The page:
Quelle: ESA

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Update: 19.02.2019

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Rosetta's distinctive dual-lobe comet
 

ROSETTA’S COMET SCULPTED BY STRESS


Feeling stressed? You’re not alone. ESA’s Rosetta mission has revealed that geological stress arising from the shape of Comet 67P/Churyumov–Gerasimenko has been a key process in sculpting the comet's surface and interior following its formation.

Small, icy comets with two distinct lobes seem to be commonplace in the Solar System, with one possible mode of formation a slow collision of two primordial objects in the early stages of formation some 4.5 billion years ago. A new study using data collected by Rosetta during its two years at Comet 67P/C-G has illuminated the mechanisms that contributed to shaping the comet over the following billions of years.

The researchers used stress modelling and three-dimensional analyses of images taken by Rosetta’s high resolution OSIRIS camera to probe the comet’s surface and interior.

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Stress-formed fractures and terraces on Rosetta’s comet

“We found networks of faults and fractures penetrating 500 metres underground, and stretching out for hundreds of metres,” says lead author Christophe Matonti of Aix-Marseille University, France.

“These geological features were created by shear stress, a mechanical force often seen at play in earthquakes or glaciers on Earth and other terrestrial planets, when two bodies or blocks push and move along one another in different directions. This is hugely exciting: it reveals much about the comet’s shape, internal structure, and how it has changed and evolved over time.”

The model developed by the researchers found shear stress to peak at the centre of the comet’s ‘neck’, the thinnest part of the comet connecting the two lobes.

“It’s as if the material in each hemisphere is pulling and moving apart, contorting the middle part – the neck – and thinning it via the resulting mechanical erosion,” explains co-author Olivier Groussin, also of Aix-Marseille University, France.

“We think this effect originally came about because of the comet’s rotation combined with its initial asymmetric shape. A torque formed where the neck and ‘head’ meet as these protruding elements twist around the comet’s centre of gravity.”

The observations suggest that the shear stress acted globally over the comet and, crucially, around its neck. The fact that fractures could propagate so deeply into 67P/C-G also confirms that the material making up the interior of the comet is brittle, something that was previously unclear.

"None of our observations can be explained by thermal processes,” adds co-author Nick Attree of the University of Stirling, UK. “They only make sense when we consider a shear stress acting over the entire comet and especially around its neck, deforming and damaging and fracturing it over billions of years.”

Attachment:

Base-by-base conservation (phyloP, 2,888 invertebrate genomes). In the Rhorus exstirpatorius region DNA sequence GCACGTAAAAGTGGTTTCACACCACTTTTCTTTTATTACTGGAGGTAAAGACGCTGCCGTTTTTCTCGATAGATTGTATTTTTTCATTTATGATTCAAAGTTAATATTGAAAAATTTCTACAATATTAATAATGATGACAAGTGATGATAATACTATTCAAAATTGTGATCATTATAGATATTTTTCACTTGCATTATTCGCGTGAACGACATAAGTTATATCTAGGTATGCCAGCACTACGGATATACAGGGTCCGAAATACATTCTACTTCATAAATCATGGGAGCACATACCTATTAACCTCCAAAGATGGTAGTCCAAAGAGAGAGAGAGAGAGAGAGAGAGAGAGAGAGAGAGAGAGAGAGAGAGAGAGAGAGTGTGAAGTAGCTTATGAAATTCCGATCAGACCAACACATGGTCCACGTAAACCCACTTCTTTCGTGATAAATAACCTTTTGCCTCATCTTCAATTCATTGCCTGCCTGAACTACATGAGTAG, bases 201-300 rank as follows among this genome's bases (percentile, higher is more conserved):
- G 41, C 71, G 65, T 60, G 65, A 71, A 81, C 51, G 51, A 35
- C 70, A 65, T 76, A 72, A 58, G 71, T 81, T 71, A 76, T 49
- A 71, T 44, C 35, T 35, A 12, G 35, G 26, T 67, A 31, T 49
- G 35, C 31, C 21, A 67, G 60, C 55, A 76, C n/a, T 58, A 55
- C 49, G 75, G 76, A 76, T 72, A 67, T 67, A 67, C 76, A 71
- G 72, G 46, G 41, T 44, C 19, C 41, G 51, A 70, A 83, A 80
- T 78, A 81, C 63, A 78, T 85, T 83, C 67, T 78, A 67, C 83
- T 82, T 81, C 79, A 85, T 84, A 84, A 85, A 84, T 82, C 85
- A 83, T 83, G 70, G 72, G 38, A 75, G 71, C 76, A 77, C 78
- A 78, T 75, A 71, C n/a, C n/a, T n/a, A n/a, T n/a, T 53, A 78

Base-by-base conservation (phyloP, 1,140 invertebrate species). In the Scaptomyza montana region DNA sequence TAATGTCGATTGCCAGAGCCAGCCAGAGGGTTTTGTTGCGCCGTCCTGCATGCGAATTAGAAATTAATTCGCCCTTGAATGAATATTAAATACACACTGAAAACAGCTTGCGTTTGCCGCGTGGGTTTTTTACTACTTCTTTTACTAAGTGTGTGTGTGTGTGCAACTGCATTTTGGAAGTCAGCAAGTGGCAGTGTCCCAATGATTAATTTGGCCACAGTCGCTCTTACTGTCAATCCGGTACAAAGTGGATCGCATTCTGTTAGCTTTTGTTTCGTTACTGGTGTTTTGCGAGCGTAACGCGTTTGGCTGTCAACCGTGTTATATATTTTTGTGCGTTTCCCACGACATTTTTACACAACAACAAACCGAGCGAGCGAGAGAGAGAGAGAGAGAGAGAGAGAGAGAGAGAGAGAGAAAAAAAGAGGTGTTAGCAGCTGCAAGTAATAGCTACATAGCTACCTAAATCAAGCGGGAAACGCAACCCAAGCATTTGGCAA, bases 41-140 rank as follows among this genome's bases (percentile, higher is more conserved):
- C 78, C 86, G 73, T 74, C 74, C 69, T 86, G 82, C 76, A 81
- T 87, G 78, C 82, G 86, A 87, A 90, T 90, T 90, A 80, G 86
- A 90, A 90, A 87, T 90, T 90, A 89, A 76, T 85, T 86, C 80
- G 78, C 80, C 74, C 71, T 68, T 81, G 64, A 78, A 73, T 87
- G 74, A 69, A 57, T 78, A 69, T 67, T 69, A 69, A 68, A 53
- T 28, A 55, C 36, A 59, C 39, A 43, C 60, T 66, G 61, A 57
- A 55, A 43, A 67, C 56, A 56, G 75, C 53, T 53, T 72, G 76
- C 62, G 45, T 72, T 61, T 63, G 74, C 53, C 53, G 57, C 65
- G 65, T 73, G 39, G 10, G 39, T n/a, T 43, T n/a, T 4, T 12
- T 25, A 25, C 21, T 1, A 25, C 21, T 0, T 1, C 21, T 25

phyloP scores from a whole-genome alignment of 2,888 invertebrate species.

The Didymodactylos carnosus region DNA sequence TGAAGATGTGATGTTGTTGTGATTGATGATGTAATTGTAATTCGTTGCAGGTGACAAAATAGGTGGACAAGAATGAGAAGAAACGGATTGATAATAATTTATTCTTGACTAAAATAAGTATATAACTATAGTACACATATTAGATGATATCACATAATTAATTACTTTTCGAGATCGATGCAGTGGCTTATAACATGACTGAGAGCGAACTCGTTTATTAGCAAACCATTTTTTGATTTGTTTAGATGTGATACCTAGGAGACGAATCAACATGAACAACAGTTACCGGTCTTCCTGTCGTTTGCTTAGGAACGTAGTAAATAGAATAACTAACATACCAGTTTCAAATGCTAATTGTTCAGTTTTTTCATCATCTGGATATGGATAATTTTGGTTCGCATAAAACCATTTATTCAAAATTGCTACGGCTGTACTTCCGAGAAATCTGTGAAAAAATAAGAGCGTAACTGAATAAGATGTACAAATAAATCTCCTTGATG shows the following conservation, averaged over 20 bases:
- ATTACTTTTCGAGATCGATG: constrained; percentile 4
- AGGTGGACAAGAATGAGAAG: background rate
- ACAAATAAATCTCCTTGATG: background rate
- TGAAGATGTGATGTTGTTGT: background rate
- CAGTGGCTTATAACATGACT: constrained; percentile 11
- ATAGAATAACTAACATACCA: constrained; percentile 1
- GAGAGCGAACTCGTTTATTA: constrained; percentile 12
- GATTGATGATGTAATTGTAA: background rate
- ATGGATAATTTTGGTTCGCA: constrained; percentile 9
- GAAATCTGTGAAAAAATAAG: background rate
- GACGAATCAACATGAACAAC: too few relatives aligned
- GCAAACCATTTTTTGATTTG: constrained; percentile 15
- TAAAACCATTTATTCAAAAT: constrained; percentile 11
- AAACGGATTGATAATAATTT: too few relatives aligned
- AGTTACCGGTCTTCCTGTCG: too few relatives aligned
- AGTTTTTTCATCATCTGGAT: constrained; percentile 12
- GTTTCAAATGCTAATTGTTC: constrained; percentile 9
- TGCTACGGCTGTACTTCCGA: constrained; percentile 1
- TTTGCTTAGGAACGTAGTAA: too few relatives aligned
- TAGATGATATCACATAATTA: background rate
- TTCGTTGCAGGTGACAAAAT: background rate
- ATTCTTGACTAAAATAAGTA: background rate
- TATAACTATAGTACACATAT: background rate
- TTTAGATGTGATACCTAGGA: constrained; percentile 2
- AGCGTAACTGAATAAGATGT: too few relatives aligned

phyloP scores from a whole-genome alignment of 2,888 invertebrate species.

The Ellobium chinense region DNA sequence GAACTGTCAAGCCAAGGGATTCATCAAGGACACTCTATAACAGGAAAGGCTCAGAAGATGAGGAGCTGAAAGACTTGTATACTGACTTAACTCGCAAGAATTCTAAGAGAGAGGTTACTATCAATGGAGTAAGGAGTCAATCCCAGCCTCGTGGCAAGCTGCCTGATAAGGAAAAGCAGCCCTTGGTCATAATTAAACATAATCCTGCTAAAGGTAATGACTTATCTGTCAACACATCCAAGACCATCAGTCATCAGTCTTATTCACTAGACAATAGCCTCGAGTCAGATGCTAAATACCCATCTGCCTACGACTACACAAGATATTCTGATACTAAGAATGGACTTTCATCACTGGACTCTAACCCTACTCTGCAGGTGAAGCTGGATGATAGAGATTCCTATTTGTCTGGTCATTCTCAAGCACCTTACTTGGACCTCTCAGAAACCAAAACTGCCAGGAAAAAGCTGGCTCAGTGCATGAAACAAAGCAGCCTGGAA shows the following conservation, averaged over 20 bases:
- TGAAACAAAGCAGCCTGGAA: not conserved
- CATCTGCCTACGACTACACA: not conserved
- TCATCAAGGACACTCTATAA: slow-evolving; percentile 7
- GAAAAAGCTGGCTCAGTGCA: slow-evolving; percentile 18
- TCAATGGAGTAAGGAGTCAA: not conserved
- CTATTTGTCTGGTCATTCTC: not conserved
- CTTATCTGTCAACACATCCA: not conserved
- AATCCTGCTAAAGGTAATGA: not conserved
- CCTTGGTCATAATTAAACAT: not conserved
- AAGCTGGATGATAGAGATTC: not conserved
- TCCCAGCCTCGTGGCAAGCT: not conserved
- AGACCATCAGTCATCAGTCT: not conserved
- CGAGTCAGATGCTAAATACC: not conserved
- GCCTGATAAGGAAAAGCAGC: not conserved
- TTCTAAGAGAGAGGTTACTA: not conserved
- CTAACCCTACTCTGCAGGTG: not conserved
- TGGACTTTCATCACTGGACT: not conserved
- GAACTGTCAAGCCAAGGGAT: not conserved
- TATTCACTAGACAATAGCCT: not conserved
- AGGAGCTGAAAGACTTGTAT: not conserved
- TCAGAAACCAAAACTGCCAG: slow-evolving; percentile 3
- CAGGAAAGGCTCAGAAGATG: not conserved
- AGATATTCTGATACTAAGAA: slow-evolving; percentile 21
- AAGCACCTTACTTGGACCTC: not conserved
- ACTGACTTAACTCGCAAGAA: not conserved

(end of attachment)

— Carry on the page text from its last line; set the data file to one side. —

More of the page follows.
Sublimation, the process of ices turning to vapour and resulting in comet dust being dragged out into space, is another well-known process that can influence a comet’s appearance over time. In particular, when a comet passes closer to the Sun, it warms up and loses its ices more rapidly – perhaps best visualised in some of the dramatic outbursts captured by Rosetta during its time at Comet 67P/C–G.

The new results shed light on how dual-lobe comets have evolved over time.

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Evolution of Rosetta’s comet over 4.5 billion years

Comets are thought to have formed in the earliest days of the Solar System, and are stored in vast clouds at its outer edges before beginning their journey inwards. It would have been during this initial ‘building’ phase of the Solar System that 67P/C-G got its initial shape.

The new study indicates that, even at large distances from the Sun, shear stress would then act over a timescale of billions of years following formation, while sublimation erosion takes over on shorter million-year timescales to continue shaping the comet’s structure – especially in the neck region that was already weakened by shear stress.

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Ultima Thule vs Comet 67P/C-G

Excitingly, NASA’s New Horizons probe recently returned images from its flyby of Ultima Thule, a trans-Neptunian object located in the Kuiper belt, a reservoir of comets and other minor bodies at the outskirts of the Solar System.

The data revealed that this object also has a dual-lobed shape, even though somewhat flattened with respect to Rosetta’s comet.

“The similarities in shape are promising, but the same stress structures don’t seem to be apparent in Ultima Thule,” comments Christophe.

As more detailed images are returned and analysed, time will tell if it has experienced a similar history to 67P/C-G or not.

“Comets are crucial tools for learning more about the formation and evolution of the Solar System,” says Matt Taylor, ESA’s Rosetta Project Scientist.

“We’ve only explored a handful of comets with spacecraft, and 67P is by far the one we’ve seen in most detail. Rosetta is revealing so much about these mysterious icy visitors and with the latest result we can study the outer edges and earliest days of the Solar System in a way we’ve never been able to do before.”

Quelle: ESA